Palace: No cause for alarm over Chinese presence in S. China Sea

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(File photo)

Metro Manila (CNN Philippines, March 30) — Malacañang on Friday downplayed the presence of Chinese vessels in the South China Sea, saying it is not a cause for concern for the Philippines. 

“No cause (for) alarm as show of force is not directed at us,” Presidential Spokesperson Harry Roque told CNN Philippines.

Roque was referring to new satellite images from Planet Labs Inc. dated March 26 showing China’s aircraft carrier Liaoning with dozens of vessels south of Hainan in the South China Sea.

READ: U.S. challenged by China's navy in South China Sea

The display of vessels followed the entry of a United States missile destroyer 22 kilometers off Mischief Reef in the disputed waters as part of the country's freedom of navigation operations.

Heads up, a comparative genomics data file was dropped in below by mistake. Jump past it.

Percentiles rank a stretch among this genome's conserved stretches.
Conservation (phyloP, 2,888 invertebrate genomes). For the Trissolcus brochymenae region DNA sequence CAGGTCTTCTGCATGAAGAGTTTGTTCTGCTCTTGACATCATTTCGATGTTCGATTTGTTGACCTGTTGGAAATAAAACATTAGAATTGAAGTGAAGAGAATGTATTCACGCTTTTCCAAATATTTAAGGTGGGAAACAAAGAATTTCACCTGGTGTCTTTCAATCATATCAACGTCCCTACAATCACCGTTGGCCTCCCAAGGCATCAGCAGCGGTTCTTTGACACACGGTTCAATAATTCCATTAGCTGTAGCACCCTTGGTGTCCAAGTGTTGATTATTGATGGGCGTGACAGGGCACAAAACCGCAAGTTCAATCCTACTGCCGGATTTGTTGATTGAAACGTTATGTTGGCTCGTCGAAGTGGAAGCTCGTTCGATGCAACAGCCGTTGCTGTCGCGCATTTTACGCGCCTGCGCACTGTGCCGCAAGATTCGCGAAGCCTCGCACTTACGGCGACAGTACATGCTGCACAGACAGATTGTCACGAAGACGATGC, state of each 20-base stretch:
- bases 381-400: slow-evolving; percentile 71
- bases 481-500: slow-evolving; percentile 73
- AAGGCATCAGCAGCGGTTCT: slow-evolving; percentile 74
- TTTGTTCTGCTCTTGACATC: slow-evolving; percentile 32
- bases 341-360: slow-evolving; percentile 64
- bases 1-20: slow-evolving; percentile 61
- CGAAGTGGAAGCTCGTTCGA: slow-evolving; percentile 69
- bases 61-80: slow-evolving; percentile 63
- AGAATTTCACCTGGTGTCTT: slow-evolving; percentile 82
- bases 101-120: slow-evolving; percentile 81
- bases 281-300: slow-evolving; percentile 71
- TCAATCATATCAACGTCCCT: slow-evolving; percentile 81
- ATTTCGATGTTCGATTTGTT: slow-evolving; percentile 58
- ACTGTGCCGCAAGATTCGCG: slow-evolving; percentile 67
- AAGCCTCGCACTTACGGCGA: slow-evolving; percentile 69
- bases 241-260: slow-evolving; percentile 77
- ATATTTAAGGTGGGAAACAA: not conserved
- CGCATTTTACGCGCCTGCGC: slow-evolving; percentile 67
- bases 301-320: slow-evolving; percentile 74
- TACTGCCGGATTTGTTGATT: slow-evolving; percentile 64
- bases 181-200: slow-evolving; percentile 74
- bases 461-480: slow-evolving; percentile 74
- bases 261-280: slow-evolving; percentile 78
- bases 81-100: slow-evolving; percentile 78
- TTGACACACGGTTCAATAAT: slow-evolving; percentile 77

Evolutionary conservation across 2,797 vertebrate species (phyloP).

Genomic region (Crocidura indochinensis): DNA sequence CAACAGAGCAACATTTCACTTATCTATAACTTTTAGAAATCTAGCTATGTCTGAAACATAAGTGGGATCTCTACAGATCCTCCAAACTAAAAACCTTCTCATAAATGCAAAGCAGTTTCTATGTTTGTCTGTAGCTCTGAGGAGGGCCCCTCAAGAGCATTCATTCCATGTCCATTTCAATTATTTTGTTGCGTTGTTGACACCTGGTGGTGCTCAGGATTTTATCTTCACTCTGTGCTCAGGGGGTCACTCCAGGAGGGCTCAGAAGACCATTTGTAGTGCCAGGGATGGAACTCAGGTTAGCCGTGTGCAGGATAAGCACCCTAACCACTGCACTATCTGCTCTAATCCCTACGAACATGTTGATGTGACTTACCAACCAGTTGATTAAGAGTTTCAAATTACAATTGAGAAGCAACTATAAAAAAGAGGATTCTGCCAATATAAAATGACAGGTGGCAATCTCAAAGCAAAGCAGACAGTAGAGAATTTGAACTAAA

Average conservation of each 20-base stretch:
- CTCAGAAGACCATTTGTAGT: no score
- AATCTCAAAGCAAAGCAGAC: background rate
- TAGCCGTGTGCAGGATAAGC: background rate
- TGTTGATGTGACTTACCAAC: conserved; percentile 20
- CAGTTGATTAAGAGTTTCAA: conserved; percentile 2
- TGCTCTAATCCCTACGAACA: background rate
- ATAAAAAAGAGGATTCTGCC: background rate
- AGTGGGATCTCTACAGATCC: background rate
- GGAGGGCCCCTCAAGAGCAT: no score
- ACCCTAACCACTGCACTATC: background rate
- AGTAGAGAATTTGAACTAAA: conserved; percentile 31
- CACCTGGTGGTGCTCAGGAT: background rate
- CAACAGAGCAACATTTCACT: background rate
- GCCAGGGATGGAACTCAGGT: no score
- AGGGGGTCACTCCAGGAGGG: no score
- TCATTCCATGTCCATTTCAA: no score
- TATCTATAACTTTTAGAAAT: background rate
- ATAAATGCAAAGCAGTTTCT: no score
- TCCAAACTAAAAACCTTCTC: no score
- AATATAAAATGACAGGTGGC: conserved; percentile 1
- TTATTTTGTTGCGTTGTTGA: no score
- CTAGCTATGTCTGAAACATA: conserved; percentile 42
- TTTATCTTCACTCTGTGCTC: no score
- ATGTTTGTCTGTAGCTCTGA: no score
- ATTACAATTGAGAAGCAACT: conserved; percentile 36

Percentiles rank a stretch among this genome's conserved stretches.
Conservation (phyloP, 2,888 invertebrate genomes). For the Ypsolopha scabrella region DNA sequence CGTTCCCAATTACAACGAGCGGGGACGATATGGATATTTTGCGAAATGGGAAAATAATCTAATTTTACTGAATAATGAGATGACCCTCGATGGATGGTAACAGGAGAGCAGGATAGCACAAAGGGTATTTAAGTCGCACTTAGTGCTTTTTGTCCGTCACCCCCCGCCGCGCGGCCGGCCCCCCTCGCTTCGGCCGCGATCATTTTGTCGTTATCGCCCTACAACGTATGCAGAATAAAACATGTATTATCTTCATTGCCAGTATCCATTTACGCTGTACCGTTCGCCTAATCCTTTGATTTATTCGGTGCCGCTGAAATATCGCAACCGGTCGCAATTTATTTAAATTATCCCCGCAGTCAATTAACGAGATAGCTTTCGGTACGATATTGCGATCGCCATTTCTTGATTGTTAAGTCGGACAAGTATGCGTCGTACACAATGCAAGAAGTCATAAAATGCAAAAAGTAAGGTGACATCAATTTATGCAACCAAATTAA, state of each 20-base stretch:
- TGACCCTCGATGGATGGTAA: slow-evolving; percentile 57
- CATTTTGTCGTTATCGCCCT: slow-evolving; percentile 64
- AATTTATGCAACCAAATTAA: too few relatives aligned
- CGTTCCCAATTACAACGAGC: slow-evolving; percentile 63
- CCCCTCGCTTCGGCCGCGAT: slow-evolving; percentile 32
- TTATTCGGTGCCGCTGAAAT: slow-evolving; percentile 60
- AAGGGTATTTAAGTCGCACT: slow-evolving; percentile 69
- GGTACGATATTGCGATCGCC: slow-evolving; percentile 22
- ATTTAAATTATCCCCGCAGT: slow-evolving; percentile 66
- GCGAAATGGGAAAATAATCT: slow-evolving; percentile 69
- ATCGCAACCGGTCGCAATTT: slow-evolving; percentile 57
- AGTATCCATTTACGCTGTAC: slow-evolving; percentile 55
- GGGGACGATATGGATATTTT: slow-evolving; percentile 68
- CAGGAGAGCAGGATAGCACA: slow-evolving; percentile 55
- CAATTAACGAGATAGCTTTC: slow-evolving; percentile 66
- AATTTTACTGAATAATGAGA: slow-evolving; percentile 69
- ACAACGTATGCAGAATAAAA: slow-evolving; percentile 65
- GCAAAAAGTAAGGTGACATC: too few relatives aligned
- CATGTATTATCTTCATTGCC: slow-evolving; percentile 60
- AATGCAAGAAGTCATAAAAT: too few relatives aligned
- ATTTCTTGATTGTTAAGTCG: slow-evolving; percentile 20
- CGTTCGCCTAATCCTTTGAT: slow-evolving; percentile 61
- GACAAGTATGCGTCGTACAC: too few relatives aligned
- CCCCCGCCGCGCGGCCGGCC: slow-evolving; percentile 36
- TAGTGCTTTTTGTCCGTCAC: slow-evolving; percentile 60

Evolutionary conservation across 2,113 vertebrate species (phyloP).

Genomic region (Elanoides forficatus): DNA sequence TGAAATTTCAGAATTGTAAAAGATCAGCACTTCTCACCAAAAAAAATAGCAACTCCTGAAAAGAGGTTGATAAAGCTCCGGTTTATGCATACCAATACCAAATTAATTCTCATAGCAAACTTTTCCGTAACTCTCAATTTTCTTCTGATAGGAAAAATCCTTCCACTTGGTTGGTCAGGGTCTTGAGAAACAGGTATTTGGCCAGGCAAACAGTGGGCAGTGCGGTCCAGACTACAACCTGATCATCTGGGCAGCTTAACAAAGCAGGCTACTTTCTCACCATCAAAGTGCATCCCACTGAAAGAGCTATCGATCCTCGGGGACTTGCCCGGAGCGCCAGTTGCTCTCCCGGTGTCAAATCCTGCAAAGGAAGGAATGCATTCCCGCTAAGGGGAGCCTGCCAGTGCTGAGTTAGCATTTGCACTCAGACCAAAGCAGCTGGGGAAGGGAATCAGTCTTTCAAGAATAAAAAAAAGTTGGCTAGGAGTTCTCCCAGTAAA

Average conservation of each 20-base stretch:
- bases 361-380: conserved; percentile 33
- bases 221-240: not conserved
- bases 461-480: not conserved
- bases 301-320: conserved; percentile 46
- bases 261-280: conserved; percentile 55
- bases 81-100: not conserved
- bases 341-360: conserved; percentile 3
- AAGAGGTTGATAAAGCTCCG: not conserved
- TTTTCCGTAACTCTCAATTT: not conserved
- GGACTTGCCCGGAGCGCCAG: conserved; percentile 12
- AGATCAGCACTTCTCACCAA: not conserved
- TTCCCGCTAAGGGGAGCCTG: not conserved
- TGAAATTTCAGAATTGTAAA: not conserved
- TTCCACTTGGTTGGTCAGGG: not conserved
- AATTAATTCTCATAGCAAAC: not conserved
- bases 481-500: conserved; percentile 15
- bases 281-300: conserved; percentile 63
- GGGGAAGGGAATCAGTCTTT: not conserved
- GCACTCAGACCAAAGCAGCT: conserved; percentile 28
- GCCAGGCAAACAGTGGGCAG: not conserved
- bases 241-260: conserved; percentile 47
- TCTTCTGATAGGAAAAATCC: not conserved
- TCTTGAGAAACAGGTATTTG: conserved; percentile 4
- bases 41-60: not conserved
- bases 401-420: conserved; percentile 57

READ: U.S. destroyer sails close to contested island in South China Sea

Chinese Foreign Affairs Ministry Spokesperson Lu Kang called the U.S. entry into the reefs “a serious political and military provocation.”

“The Chinese side strongly urges the U.S. side to immediately stop provocative operations that violate China's sovereignty and threaten China's security and faithfully respect the regional countries' concerted efforts to uphold peace and stability in the South China Sea,” Kang said Thursday.

On March 20, Chinese state media reported the country would conduct live-fire military drills in the contested waters on an undisclosed date. The report added the drills were not “targeted toward any specific country or aim.”

The South China Sea is one of the most disputed regions in the world — with China, Vietnam, Taiwan, Malaysia, Brunei and the Philippines having overlapping claims there. China has built artificial islands on the Paracel and Spratly island groups as part of its nine-dash line ownership claim in the area.

President Rodrigo Duterte has pursued warmer ties with China, so far refusing to raise an international court’s ruling on the maritime row in 2016 upholding the Philippines' claims over the contested islands.